International STEM graduates stick around the U.S.
Most international students who received doctoral degrees in science, technology, engineering and math from U.S. universities between 2000 and 2015 remain in the country long after graduating, according to a new analysis.
Why it matters: The data suggests concerns about many U.S.-trained researchers returning to their home countries with skills and knowledge that could pose national security risks to the U.S. are "largely unfounded," researchers at Georgetown University's Center for Security and Emerging Technology write.
- "If anything, available data supports the Chinese Communist Party's concern that China is losing STEM talent to the United States and other countries," the brief says.
Details: The researchers found about 77% of the roughly 178,000 international students who received a STEM PhD between 2000 and 2015 were still in the U.S. as of early 2017, according to survey data from the National Science Foundation.
- 90% of the 55,000 graduates from China and 87% of the 28,000 from India during that time remained in the U.S.
- Together, they make up about half of all international graduates who stay.
Yes, but: China, for example, has adapted its own research programs so scientists based outside China can hold positions and work in both the U.S. and China. These arrangements were one focus of the U.S. Department of Justice's China Initiative, which was ended in February after accusations of racial profiling.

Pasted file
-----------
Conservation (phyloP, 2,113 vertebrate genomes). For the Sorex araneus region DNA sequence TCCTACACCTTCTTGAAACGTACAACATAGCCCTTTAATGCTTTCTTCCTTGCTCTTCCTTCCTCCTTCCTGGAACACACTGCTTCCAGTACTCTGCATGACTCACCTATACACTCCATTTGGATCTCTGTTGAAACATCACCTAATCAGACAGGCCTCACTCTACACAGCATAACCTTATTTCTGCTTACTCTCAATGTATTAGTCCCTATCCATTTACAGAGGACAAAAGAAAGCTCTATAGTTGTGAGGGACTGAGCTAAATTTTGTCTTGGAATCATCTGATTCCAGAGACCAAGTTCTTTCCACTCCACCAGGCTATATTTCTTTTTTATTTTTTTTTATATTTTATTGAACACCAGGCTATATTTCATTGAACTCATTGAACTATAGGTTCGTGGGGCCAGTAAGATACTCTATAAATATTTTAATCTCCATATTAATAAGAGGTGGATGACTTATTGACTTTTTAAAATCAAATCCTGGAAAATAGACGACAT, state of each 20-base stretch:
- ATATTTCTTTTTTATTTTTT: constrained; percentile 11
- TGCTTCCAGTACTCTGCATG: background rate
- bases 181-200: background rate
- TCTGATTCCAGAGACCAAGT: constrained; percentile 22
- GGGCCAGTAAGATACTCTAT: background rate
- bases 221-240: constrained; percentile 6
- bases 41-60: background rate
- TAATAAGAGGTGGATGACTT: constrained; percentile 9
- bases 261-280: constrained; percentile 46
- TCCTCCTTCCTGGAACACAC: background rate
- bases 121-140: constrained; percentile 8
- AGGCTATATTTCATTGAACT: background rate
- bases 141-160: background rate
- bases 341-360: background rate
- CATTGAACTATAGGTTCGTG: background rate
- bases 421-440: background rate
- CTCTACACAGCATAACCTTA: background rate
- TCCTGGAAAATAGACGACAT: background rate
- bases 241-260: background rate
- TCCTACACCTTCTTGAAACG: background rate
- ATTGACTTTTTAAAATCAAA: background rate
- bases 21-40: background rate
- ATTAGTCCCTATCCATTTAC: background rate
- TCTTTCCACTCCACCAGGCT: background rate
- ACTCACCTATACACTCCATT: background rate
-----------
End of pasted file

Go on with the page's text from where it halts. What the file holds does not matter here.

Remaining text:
Keep in mind: The analysis only looks at PhD graduates, not those with master's and bachelor's degrees who are also part of the STEM talent pool.
The big picture: There's ongoing debate about how open the U.S. scientific system should be to international talent and collaboration because of concerns about a "reverse brain drain" increasing the risk of research theft.
- But the new data doesn't support the notion that many PhD students leave, says Jack Corrigan, a co-author of the brief and research analyst at CSET.
- "That is not to say research security is not a concern," he says. "We still need to be wary of specific ties, but to all countries. Blanket policies that target people from a single country will probably do more harm than good."